The Power of Hope: A Rat Experiment by Dr Curt Richter

By: Santosh Swamy, PhD
An interesting Brutal experiment was conducted in the 1950s by a scientist named Dr Curt Richter. In that experiment, he took a dozen domesticated rats and placed them into jars half-filled with water to test how long they could tread water.

Unsurprisingly, the rats drowned, but the idea was to measure the amount of time they swam before they gave up and went belly up.

On average they’d give up and sink after 15 minutes.

But right before they gave up due to exhaustion, the researchers would pluck them out, dry them off, let them rest for a few minutes – and put them back in for a second round.

In this second try – how long do you think they lasted?

Remember – they had just swam until failure only a few short minutes ago…

How long do you think?

Another 15 minutes?

10 minutes?

5 minutes?


60 hours!

That’s not an error.

That’s right! 60 hours of swimming.

The conclusion drawn was that since the rats BELIEVED that they would eventually be rescued, they could push their bodies way past what they previously thought impossible.

If hope can cause exhausted rats to swim for that long, what could a belief in yourself and your abilities, do for you?

So hope obviously serves an important function: it’s a primal survival-based mechanism embedded within us. But hope gets a bad reputation these days. People hear the word and dismiss it as doe-eyed, wishy-washy, emotional fluff.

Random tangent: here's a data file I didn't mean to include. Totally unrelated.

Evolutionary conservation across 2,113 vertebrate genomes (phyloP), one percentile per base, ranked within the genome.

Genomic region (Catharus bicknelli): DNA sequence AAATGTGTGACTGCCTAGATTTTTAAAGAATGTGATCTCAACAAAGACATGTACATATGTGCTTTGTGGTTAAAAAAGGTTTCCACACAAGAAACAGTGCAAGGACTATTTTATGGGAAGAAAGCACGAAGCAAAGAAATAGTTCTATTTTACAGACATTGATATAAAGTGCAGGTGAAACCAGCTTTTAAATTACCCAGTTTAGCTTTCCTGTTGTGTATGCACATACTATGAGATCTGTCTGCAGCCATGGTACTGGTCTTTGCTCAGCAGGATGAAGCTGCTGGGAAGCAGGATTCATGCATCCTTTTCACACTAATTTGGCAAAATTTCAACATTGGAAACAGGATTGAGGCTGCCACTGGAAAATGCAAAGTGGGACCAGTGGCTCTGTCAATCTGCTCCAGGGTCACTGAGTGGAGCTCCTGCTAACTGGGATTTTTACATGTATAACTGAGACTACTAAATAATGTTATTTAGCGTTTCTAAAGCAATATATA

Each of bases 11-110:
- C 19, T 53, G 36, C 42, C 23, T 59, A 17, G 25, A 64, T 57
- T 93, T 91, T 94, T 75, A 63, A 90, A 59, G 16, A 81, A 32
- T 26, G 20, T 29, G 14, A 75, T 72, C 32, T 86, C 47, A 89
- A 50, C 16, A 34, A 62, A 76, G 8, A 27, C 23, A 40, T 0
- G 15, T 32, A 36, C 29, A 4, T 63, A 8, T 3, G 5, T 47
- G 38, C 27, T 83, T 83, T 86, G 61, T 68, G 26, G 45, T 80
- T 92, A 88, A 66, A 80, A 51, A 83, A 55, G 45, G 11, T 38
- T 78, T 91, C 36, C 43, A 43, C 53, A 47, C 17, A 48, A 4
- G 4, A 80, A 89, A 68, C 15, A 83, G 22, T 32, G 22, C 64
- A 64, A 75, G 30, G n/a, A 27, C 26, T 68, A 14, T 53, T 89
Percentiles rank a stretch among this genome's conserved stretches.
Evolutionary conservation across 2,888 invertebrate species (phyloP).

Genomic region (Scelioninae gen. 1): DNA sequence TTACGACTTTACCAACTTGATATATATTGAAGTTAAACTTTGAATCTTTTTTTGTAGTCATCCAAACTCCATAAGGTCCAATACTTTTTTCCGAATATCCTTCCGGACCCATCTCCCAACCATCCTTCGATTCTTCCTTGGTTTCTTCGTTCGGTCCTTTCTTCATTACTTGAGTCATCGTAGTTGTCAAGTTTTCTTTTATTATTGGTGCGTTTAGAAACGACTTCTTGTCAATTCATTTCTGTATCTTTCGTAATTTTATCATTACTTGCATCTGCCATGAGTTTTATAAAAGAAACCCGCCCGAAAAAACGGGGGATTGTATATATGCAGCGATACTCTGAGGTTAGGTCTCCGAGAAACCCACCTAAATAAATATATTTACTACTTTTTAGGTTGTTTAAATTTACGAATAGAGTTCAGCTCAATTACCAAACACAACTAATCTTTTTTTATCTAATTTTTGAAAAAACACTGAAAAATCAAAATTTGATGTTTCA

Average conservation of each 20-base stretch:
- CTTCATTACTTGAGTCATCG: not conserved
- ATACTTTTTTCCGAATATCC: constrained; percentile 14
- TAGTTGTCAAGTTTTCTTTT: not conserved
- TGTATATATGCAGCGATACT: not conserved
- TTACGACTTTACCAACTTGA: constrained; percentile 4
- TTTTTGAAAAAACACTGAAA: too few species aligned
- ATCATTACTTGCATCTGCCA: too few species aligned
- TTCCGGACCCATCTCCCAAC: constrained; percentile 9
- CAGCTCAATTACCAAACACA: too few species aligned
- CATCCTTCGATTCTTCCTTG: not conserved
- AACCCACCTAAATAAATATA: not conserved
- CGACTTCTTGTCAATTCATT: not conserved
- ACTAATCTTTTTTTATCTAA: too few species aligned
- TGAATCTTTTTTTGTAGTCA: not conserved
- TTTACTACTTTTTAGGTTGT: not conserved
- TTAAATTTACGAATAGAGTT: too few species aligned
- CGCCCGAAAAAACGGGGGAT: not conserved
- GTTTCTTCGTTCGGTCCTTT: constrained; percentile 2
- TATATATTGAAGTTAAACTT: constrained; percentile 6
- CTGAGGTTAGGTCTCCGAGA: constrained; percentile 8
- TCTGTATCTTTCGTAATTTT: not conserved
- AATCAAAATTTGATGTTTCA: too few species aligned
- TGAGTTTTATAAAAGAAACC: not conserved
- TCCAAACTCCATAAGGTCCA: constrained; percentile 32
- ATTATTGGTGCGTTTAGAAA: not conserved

But that is missing the point.

You see, hoping is not the same as wishing or dreaming: it is regulated by an assessment of the possibility and, unlike a dream or a fantasy, that possibility has to exist even if the odds are slim.

For instance, you can wish you hadn’t gotten into an accident the other day, but you can’t hope it. For you to hope something, there needs to be a possibility. Hope is on one end on the spectrum of how you react to possibilities in the future. The other end is despair.

Despair ___________________________________________Hope

So clearly, as a human being who lives and experiences possibilities, you need hope. Not only do you need it, but it’s also an inevitable part of your experience.

During this horrifying Covid-19 period many would be fired or their salary is cut, or they are out of business, just remember one thing keep kicking and keep swimming, a ray of hope is always there.

The experiment:

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